TAMPA Fla. (Reuters) - A plane that crash-landed on a Florida beach last month, killing a 9-year-old girl and her father, had lost engine power and narrowly missed other people as it glided silently toward shore, the National Transportation Safety Board said on Thursday.
The pilot tried to navigate the Piper plane around the people on Caspersen Beach in Venice on the southwestern Florida coast, according to a preliminary report on the July 27 crash.
A witness who watched the plane descend toward a group of beachgoers said the engine provided no noise for warning. Other witnesses heard a thump as it landed.
“It cleared half of the group, but apparently did not clear all of them,” the report noted.
The plane struck Oceana Irizarry and her father, a U.S. Army sergeant celebrating his ninth wedding anniversary on a family vacation. Ommy Irizarry and his daughter were in water that was about four feet deep.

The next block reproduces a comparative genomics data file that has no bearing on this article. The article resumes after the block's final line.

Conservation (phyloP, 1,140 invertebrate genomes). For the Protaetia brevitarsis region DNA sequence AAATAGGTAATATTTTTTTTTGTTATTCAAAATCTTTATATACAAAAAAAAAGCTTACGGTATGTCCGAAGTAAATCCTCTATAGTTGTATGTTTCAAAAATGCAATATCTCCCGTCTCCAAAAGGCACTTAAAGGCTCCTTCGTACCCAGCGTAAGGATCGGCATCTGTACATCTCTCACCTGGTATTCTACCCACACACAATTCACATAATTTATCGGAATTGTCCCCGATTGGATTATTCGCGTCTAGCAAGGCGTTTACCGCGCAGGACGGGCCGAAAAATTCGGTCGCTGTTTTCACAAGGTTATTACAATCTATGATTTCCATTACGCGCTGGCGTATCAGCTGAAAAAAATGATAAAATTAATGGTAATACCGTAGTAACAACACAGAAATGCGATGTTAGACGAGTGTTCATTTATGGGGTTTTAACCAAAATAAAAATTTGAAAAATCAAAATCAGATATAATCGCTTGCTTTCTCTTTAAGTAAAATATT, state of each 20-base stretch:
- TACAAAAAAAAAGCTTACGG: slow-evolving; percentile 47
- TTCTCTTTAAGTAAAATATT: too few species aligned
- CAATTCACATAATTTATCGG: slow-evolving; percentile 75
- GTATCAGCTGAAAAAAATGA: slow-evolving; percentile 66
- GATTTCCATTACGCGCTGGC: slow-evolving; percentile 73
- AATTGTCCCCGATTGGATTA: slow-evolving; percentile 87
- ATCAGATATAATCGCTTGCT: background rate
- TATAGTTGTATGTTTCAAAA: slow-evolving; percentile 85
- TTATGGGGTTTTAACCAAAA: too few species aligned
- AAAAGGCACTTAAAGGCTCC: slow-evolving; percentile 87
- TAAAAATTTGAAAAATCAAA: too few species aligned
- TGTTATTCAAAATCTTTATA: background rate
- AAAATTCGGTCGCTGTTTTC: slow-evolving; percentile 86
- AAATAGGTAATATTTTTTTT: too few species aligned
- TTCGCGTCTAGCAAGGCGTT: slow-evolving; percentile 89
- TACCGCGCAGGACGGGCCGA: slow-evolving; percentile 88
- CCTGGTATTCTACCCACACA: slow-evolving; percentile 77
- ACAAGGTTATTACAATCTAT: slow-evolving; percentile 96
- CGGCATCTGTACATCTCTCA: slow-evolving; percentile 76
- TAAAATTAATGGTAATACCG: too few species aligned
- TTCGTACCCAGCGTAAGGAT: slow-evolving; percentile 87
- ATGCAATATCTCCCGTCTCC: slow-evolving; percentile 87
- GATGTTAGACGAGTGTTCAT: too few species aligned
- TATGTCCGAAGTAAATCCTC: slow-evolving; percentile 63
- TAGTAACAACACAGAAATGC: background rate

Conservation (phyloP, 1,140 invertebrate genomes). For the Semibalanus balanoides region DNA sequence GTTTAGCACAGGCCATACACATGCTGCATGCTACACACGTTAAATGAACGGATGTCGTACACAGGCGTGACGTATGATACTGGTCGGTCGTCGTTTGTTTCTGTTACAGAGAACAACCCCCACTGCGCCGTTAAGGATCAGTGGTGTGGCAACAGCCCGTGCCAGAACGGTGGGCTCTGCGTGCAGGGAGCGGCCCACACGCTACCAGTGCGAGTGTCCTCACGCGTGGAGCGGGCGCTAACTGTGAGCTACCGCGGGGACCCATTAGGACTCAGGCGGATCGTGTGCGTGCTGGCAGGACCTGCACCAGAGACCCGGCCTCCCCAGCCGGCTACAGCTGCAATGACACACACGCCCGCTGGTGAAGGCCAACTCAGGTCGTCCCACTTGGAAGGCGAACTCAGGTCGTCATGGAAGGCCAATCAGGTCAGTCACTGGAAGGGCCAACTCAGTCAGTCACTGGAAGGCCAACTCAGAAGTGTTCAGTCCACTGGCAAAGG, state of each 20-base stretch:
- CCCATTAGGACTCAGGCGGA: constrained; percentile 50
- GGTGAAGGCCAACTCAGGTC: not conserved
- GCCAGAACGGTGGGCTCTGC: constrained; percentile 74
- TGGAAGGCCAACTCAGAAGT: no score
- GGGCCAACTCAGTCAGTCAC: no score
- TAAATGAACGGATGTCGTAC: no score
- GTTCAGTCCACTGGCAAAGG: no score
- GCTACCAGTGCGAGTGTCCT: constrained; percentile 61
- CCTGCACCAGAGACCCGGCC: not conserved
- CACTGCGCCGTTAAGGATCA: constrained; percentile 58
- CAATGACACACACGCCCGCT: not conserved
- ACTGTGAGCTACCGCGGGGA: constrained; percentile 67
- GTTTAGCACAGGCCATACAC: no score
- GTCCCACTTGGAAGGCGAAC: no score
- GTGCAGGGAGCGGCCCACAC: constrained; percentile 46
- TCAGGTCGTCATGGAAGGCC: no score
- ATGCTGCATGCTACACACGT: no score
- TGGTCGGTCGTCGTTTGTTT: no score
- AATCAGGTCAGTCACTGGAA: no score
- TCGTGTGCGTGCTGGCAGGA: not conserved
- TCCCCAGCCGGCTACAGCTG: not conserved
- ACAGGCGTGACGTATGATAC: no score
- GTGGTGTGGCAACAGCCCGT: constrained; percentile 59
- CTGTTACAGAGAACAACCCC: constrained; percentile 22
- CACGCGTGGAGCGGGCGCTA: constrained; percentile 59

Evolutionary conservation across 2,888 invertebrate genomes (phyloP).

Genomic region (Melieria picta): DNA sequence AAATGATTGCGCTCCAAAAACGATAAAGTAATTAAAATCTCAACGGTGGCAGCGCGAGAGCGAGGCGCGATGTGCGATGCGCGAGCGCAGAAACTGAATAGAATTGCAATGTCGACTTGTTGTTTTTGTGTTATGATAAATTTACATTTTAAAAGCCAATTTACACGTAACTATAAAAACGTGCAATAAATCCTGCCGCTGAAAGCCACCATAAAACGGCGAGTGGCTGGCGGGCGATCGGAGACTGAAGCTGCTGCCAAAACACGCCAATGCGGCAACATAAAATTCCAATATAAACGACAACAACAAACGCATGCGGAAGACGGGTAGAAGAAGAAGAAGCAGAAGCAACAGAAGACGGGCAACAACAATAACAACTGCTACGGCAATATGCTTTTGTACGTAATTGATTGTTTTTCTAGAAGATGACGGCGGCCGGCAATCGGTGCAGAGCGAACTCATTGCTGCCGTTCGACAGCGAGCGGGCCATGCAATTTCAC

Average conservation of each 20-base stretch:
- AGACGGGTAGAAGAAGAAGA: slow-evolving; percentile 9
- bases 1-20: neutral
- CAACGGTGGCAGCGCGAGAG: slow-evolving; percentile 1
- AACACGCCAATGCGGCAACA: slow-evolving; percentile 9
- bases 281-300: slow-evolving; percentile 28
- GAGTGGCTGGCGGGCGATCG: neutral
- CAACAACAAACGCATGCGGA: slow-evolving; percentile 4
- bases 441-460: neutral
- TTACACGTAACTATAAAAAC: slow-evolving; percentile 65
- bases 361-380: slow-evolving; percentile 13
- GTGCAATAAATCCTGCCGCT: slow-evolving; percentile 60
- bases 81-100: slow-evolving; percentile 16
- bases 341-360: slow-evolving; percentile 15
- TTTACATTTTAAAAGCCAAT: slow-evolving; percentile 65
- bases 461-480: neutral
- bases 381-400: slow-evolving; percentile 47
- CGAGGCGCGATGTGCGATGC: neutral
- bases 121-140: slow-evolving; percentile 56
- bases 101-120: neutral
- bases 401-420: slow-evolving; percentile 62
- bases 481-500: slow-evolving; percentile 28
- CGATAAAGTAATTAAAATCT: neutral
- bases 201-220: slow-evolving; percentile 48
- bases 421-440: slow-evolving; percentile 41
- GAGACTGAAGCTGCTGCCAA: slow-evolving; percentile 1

His wife, Rebecca, who was nearby, later told a federal aviation inspector that she saw the low-flying plane in her peripheral vision, but did not see her family get struck.
She pulled the unresponsive girl out of the water and tried to resuscitate her. A friend attempted to save her 36-year-old husband.
The pilot and a passenger, both uninjured, got out of the plane when it stopped about 200 feet away. A woman shouted to them for a cell phone.
“It was only then that he learned that the airplane had hit the father and his daughter,” the report noted.
Ommy Irizarry, who was stationed at Fort Stewart in Georgia, died that day. His daughter died later from her injuries.
They had been vacationing at the beach along with two other Irizarry children, his mother and another couple.
The plane, which had not been flown in over three months, was 10 to 15 minutes into its flight when it lost engine power, according to the safety board.
A final report is not expected until next year.
Reporting by Letitia Stein; Editing by Jim Loney